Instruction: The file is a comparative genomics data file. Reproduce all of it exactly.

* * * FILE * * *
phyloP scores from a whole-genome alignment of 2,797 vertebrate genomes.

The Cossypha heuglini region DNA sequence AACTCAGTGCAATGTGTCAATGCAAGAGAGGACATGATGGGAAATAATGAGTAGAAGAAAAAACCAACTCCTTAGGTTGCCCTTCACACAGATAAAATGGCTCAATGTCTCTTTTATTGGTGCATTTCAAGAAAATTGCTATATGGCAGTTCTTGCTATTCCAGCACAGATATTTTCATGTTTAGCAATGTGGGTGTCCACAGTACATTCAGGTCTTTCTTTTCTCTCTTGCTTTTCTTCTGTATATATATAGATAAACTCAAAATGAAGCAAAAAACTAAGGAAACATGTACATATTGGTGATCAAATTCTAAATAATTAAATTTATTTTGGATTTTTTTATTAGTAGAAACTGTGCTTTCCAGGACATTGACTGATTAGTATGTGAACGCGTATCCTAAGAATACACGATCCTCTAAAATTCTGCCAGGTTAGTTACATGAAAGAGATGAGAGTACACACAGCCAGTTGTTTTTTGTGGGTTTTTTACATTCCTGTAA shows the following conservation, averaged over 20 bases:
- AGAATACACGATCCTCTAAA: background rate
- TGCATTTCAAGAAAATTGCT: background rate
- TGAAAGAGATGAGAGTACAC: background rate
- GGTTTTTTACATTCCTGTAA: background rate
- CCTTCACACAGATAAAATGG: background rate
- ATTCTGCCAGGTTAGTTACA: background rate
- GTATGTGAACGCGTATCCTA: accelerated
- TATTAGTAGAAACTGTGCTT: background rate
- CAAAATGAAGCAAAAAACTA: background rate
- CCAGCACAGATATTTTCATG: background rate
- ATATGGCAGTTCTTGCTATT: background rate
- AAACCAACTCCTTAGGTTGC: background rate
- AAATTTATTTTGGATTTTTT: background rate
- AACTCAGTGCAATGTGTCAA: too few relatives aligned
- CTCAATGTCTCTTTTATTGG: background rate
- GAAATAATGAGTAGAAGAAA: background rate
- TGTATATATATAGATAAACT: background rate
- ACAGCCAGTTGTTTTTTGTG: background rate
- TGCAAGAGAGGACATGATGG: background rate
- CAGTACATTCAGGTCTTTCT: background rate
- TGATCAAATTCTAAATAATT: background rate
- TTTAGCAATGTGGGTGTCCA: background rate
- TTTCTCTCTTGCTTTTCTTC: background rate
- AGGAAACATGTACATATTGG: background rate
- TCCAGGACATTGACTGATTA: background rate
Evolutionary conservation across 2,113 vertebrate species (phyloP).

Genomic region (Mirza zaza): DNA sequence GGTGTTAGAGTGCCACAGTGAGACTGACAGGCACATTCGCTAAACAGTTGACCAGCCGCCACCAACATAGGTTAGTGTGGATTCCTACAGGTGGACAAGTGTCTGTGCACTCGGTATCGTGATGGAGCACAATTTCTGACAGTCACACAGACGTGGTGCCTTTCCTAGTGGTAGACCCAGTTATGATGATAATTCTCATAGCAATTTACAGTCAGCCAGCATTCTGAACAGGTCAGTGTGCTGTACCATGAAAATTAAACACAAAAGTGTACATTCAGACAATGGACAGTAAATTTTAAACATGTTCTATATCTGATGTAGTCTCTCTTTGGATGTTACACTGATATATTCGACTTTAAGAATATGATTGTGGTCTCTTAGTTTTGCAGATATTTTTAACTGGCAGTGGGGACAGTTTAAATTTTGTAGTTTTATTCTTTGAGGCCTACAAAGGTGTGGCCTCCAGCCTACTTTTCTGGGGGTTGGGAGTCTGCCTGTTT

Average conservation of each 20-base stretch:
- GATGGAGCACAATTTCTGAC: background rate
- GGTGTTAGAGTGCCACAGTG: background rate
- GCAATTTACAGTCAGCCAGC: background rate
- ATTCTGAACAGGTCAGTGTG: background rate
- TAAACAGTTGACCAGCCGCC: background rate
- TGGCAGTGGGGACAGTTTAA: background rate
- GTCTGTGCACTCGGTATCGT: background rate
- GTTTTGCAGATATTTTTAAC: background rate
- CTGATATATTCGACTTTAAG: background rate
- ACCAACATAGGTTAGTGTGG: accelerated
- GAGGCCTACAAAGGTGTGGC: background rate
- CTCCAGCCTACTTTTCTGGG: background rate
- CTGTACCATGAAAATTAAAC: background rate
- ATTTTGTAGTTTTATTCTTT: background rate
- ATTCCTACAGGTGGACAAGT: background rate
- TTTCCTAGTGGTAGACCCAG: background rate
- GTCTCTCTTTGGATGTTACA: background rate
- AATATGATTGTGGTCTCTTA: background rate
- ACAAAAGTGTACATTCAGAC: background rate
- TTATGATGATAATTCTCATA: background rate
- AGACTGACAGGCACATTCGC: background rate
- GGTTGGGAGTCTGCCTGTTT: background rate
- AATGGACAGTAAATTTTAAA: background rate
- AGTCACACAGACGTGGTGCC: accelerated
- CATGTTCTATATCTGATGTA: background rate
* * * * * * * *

phyloP scores from a whole-genome alignment of 2,797 vertebrate genomes.

The Cossypha heuglini region DNA sequence AACTCAGTGCAATGTGTCAATGCAAGAGAGGACATGATGGGAAATAATGAGTAGAAGAAAAAACCAACTCCTTAGGTTGCCCTTCACACAGATAAAATGGCTCAATGTCTCTTTTATTGGTGCATTTCAAGAAAATTGCTATATGGCAGTTCTTGCTATTCCAGCACAGATATTTTCATGTTTAGCAATGTGGGTGTCCACAGTACATTCAGGTCTTTCTTTTCTCTCTTGCTTTTCTTCTGTATATATATAGATAAACTCAAAATGAAGCAAAAAACTAAGGAAACATGTACATATTGGTGATCAAATTCTAAATAATTAAATTTATTTTGGATTTTTTTATTAGTAGAAACTGTGCTTTCCAGGACATTGACTGATTAGTATGTGAACGCGTATCCTAAGAATACACGATCCTCTAAAATTCTGCCAGGTTAGTTACATGAAAGAGATGAGAGTACACACAGCCAGTTGTTTTTTGTGGGTTTTTTACATTCCTGTAA shows the following conservation, averaged over 20 bases:
- AGAATACACGATCCTCTAAA: background rate
- TGCATTTCAAGAAAATTGCT: background rate
- TGAAAGAGATGAGAGTACAC: background rate
- GGTTTTTTACATTCCTGTAA: background rate
- CCTTCACACAGATAAAATGG: background rate
- ATTCTGCCAGGTTAGTTACA: background rate
- GTATGTGAACGCGTATCCTA: accelerated
- TATTAGTAGAAACTGTGCTT: background rate
- CAAAATGAAGCAAAAAACTA: background rate
- CCAGCACAGATATTTTCATG: background rate
- ATATGGCAGTTCTTGCTATT: background rate
- AAACCAACTCCTTAGGTTGC: background rate
- AAATTTATTTTGGATTTTTT: background rate
- AACTCAGTGCAATGTGTCAA: too few relatives aligned
- CTCAATGTCTCTTTTATTGG: background rate
- GAAATAATGAGTAGAAGAAA: background rate
- TGTATATATATAGATAAACT: background rate
- ACAGCCAGTTGTTTTTTGTG: background rate
- TGCAAGAGAGGACATGATGG: background rate
- CAGTACATTCAGGTCTTTCT: background rate
- TGATCAAATTCTAAATAATT: background rate
- TTTAGCAATGTGGGTGTCCA: background rate
- TTTCTCTCTTGCTTTTCTTC: background rate
- AGGAAACATGTACATATTGG: background rate
- TCCAGGACATTGACTGATTA: background rate
Evolutionary conservation across 2,113 vertebrate species (phyloP).

Genomic region (Mirza zaza): DNA sequence GGTGTTAGAGTGCCACAGTGAGACTGACAGGCACATTCGCTAAACAGTTGACCAGCCGCCACCAACATAGGTTAGTGTGGATTCCTACAGGTGGACAAGTGTCTGTGCACTCGGTATCGTGATGGAGCACAATTTCTGACAGTCACACAGACGTGGTGCCTTTCCTAGTGGTAGACCCAGTTATGATGATAATTCTCATAGCAATTTACAGTCAGCCAGCATTCTGAACAGGTCAGTGTGCTGTACCATGAAAATTAAACACAAAAGTGTACATTCAGACAATGGACAGTAAATTTTAAACATGTTCTATATCTGATGTAGTCTCTCTTTGGATGTTACACTGATATATTCGACTTTAAGAATATGATTGTGGTCTCTTAGTTTTGCAGATATTTTTAACTGGCAGTGGGGACAGTTTAAATTTTGTAGTTTTATTCTTTGAGGCCTACAAAGGTGTGGCCTCCAGCCTACTTTTCTGGGGGTTGGGAGTCTGCCTGTTT

Average conservation of each 20-base stretch:
- GATGGAGCACAATTTCTGAC: background rate
- GGTGTTAGAGTGCCACAGTG: background rate
- GCAATTTACAGTCAGCCAGC: background rate
- ATTCTGAACAGGTCAGTGTG: background rate
- TAAACAGTTGACCAGCCGCC: background rate
- TGGCAGTGGGGACAGTTTAA: background rate
- GTCTGTGCACTCGGTATCGT: background rate
- GTTTTGCAGATATTTTTAAC: background rate
- CTGATATATTCGACTTTAAG: background rate
- ACCAACATAGGTTAGTGTGG: accelerated
- GAGGCCTACAAAGGTGTGGC: background rate
- CTCCAGCCTACTTTTCTGGG: background rate
- CTGTACCATGAAAATTAAAC: background rate
- ATTTTGTAGTTTTATTCTTT: background rate
- ATTCCTACAGGTGGACAAGT: background rate
- TTTCCTAGTGGTAGACCCAG: background rate
- GTCTCTCTTTGGATGTTACA: background rate
- AATATGATTGTGGTCTCTTA: background rate
- ACAAAAGTGTACATTCAGAC: background rate
- TTATGATGATAATTCTCATA: background rate
- AGACTGACAGGCACATTCGC: background rate
- GGTTGGGAGTCTGCCTGTTT: background rate
- AATGGACAGTAAATTTTAAA: background rate
- AGTCACACAGACGTGGTGCC: accelerated
- CATGTTCTATATCTGATGTA: background rate